Friday, April 15, 2005
The Art Of Litter
Littering has risen to a new level in Waltham. It is no longer a thoughtless and random epiphenomenon of mindless consumption. It has become deliberate. Considered. Intentional. It has, in short, become Art. Viz. this installation that I came across last week as I was walking along the Charles River.
Note the streaming green and blue ribbons, obviously chosen to echo the blue and yellow of the curiously cropped can, and to mimic the flow of wind and water. The anonymous artist displays an aesthetic that pays demotic and ironic homage to both Andy Goldsworthy and Christo and, at the same time, offers a darkly scathing and hilarious critique of post-millenial Capitalism.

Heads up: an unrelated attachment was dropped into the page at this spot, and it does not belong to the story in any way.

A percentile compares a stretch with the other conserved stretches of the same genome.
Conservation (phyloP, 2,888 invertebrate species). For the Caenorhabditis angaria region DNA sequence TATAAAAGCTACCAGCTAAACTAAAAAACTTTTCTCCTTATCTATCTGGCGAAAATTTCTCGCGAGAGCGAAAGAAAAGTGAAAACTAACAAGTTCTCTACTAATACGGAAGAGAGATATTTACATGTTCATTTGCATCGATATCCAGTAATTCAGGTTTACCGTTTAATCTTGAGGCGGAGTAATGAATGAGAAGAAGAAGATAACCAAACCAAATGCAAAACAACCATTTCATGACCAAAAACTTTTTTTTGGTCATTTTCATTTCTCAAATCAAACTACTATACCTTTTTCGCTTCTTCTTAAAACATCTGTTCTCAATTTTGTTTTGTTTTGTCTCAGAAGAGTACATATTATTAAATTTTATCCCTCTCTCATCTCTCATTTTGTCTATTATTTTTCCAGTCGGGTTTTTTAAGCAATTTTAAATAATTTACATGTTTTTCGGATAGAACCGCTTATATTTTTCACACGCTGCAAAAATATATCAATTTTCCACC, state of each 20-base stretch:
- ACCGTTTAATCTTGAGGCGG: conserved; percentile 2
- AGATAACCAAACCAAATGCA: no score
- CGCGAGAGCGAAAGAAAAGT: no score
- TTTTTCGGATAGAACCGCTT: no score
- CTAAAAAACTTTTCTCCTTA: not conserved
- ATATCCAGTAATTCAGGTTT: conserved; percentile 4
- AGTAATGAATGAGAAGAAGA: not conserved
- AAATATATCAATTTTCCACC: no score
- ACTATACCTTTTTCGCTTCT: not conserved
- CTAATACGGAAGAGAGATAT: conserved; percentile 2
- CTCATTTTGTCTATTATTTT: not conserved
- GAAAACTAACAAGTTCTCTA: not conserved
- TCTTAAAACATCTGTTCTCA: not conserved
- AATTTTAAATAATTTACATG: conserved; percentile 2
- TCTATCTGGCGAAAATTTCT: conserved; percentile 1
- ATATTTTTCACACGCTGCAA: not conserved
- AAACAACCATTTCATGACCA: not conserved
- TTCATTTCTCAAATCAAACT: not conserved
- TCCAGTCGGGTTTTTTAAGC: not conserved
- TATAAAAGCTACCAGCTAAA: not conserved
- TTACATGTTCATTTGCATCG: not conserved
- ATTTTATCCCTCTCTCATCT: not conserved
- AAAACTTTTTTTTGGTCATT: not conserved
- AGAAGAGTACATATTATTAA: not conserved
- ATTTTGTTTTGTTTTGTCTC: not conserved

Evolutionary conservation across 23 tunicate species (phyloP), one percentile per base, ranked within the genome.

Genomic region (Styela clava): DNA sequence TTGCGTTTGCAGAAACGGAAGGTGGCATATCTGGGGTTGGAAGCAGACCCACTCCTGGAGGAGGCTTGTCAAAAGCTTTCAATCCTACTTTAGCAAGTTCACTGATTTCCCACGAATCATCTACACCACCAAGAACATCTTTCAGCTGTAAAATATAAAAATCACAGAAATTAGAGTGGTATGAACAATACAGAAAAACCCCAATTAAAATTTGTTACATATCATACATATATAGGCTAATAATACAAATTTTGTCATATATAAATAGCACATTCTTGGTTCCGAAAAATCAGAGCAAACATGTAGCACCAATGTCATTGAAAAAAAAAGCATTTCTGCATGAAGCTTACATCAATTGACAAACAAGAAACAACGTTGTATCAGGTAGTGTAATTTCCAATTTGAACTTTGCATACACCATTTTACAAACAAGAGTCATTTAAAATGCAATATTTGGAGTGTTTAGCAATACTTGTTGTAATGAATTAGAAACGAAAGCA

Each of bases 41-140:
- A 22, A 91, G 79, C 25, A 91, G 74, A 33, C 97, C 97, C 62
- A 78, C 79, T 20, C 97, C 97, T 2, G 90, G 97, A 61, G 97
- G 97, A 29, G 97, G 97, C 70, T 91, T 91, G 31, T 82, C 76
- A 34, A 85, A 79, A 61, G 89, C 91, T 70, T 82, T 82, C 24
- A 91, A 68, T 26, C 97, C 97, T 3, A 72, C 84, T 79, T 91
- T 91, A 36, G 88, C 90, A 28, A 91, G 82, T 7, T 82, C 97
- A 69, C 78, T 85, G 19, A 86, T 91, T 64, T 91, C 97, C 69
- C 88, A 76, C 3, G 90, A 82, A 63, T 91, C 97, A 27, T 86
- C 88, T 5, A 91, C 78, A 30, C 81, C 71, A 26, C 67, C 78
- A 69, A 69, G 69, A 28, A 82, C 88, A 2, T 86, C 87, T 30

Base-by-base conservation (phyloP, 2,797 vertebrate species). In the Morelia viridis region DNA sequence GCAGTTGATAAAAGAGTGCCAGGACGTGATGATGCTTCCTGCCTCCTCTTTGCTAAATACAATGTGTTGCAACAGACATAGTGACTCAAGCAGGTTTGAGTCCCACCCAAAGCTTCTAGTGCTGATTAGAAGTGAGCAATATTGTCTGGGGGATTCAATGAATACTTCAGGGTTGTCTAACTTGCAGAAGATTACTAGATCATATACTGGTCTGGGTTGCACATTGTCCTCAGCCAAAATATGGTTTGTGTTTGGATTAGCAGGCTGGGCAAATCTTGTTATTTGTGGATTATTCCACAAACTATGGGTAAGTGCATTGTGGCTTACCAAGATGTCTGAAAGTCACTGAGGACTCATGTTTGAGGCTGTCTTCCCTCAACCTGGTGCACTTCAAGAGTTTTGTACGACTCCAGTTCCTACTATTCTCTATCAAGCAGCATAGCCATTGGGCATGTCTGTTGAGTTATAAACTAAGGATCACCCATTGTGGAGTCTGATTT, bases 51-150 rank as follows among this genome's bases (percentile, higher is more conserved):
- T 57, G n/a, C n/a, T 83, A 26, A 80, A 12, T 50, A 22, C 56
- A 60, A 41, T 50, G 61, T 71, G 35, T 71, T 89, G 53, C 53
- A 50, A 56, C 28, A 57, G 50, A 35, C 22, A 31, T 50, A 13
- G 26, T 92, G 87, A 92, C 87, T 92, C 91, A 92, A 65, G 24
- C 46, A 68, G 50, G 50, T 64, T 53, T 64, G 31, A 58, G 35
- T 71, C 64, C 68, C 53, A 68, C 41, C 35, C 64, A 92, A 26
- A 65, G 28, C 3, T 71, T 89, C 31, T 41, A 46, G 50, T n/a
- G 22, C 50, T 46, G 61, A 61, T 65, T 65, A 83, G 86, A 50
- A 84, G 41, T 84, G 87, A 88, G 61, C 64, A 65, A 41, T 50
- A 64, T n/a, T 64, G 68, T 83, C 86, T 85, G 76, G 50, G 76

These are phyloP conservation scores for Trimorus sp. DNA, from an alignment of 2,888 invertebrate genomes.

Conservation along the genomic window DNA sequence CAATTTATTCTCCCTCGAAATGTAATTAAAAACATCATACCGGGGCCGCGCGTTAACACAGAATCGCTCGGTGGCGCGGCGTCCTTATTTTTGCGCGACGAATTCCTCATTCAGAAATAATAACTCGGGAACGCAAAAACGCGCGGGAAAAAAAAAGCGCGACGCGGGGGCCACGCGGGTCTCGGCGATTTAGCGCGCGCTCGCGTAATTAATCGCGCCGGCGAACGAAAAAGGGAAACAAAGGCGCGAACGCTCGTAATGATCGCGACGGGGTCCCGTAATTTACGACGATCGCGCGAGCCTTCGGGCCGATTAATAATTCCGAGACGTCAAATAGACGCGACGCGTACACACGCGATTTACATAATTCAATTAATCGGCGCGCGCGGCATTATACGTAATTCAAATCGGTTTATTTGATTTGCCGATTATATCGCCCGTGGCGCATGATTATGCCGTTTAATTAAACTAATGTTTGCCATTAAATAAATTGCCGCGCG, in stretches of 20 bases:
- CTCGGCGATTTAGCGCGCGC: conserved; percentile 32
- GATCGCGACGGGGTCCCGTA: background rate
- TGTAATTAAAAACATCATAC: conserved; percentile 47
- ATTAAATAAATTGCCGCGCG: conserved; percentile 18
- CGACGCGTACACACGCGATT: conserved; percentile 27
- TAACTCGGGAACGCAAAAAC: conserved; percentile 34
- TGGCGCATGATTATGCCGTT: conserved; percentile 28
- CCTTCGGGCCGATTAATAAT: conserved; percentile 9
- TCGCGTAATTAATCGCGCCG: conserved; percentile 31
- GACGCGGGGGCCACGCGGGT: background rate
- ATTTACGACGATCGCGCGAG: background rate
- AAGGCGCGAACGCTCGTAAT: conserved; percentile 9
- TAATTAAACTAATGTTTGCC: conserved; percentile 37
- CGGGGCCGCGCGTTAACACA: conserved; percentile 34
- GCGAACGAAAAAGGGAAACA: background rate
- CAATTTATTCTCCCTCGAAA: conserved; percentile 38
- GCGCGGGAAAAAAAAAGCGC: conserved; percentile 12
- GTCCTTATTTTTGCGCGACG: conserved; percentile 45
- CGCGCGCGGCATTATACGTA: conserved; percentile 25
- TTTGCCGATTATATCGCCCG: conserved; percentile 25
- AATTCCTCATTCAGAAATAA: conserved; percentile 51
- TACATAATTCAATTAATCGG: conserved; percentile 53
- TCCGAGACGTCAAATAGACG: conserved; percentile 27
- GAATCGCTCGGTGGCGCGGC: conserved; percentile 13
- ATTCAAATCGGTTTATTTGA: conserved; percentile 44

The can's raw transection can only represents the artist's violent rejection of Andy Warhol's Campbell's Soup Can iconography. It is as if "the bottom has fallen out" of the Pop aesthetic, and a deeply felt nostalgia (not untinged with bitter and ironic regret) for a more pastoral and bucolic era/art had taken its place. The evocation of effigy and gallows is deliberate: the artist rages, even rampages against the tradition so fiercely that he or she has transcended a mere "anxiety of influence" and has attained a frank, full-blown "going-postal of influence."
In its scathed, post-Pop bifurcation the can must be seen as a castratus. Its prior cylindrical phallicity has become an aluminum vagina dentata in a brilliant commentary on the illusive and shifting constructions and deconstructions and even reconstructions of gender and self.
Our anonymous artist has given us a post-post- and maybe even post-post-post-modern Wood Sprite -- ribbon-bedecked, wounded, androgynous -- which simultaneously evades and embraces commodification as it flits among the spring trees and heaped-up trash of the river bank.